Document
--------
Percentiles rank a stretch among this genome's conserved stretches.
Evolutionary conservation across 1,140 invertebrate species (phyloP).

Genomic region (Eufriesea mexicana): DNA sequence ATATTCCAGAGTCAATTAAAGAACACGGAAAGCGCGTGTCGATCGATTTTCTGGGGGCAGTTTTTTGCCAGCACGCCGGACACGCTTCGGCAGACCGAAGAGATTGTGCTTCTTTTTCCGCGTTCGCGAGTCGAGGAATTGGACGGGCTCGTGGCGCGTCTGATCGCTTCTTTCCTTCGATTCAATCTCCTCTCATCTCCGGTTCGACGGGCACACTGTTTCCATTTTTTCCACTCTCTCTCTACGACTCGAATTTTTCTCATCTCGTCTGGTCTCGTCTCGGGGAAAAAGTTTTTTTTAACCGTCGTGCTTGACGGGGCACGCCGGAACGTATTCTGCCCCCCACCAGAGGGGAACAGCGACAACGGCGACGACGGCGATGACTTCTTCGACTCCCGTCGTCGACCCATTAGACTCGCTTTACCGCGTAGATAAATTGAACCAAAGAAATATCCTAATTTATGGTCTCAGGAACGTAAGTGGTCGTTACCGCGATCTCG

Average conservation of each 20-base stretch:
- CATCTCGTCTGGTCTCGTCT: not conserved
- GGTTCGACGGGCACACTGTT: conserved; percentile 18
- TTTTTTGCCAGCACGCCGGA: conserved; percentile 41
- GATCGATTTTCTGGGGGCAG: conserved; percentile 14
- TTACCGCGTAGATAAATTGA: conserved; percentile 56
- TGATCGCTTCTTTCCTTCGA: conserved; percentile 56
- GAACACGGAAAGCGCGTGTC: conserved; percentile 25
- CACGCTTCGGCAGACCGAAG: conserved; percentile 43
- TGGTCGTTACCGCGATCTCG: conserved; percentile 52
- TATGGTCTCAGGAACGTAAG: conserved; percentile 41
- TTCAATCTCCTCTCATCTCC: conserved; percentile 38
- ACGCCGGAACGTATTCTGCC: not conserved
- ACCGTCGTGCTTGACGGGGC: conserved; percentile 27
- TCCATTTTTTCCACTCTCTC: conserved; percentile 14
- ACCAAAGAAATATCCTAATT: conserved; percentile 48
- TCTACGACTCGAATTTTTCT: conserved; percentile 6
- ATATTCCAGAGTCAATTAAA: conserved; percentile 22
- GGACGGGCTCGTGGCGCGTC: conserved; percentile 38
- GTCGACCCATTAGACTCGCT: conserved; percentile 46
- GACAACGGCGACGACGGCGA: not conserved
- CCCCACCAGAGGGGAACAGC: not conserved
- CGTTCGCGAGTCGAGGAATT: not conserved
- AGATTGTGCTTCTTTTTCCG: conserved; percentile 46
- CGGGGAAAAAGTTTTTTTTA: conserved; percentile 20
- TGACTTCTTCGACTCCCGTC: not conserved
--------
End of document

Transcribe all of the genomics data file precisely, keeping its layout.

Percentiles rank a stretch among this genome's conserved stretches.
Evolutionary conservation across 1,140 invertebrate species (phyloP).

Genomic region (Eufriesea mexicana): DNA sequence ATATTCCAGAGTCAATTAAAGAACACGGAAAGCGCGTGTCGATCGATTTTCTGGGGGCAGTTTTTTGCCAGCACGCCGGACACGCTTCGGCAGACCGAAGAGATTGTGCTTCTTTTTCCGCGTTCGCGAGTCGAGGAATTGGACGGGCTCGTGGCGCGTCTGATCGCTTCTTTCCTTCGATTCAATCTCCTCTCATCTCCGGTTCGACGGGCACACTGTTTCCATTTTTTCCACTCTCTCTCTACGACTCGAATTTTTCTCATCTCGTCTGGTCTCGTCTCGGGGAAAAAGTTTTTTTTAACCGTCGTGCTTGACGGGGCACGCCGGAACGTATTCTGCCCCCCACCAGAGGGGAACAGCGACAACGGCGACGACGGCGATGACTTCTTCGACTCCCGTCGTCGACCCATTAGACTCGCTTTACCGCGTAGATAAATTGAACCAAAGAAATATCCTAATTTATGGTCTCAGGAACGTAAGTGGTCGTTACCGCGATCTCG

Average conservation of each 20-base stretch:
- CATCTCGTCTGGTCTCGTCT: not conserved
- GGTTCGACGGGCACACTGTT: conserved; percentile 18
- TTTTTTGCCAGCACGCCGGA: conserved; percentile 41
- GATCGATTTTCTGGGGGCAG: conserved; percentile 14
- TTACCGCGTAGATAAATTGA: conserved; percentile 56
- TGATCGCTTCTTTCCTTCGA: conserved; percentile 56
- GAACACGGAAAGCGCGTGTC: conserved; percentile 25
- CACGCTTCGGCAGACCGAAG: conserved; percentile 43
- TGGTCGTTACCGCGATCTCG: conserved; percentile 52
- TATGGTCTCAGGAACGTAAG: conserved; percentile 41
- TTCAATCTCCTCTCATCTCC: conserved; percentile 38
- ACGCCGGAACGTATTCTGCC: not conserved
- ACCGTCGTGCTTGACGGGGC: conserved; percentile 27
- TCCATTTTTTCCACTCTCTC: conserved; percentile 14
- ACCAAAGAAATATCCTAATT: conserved; percentile 48
- TCTACGACTCGAATTTTTCT: conserved; percentile 6
- ATATTCCAGAGTCAATTAAA: conserved; percentile 22
- GGACGGGCTCGTGGCGCGTC: conserved; percentile 38
- GTCGACCCATTAGACTCGCT: conserved; percentile 46
- GACAACGGCGACGACGGCGA: not conserved
- CCCCACCAGAGGGGAACAGC: not conserved
- CGTTCGCGAGTCGAGGAATT: not conserved
- AGATTGTGCTTCTTTTTCCG: conserved; percentile 46
- CGGGGAAAAAGTTTTTTTTA: conserved; percentile 20
- TGACTTCTTCGACTCCCGTC: not conserved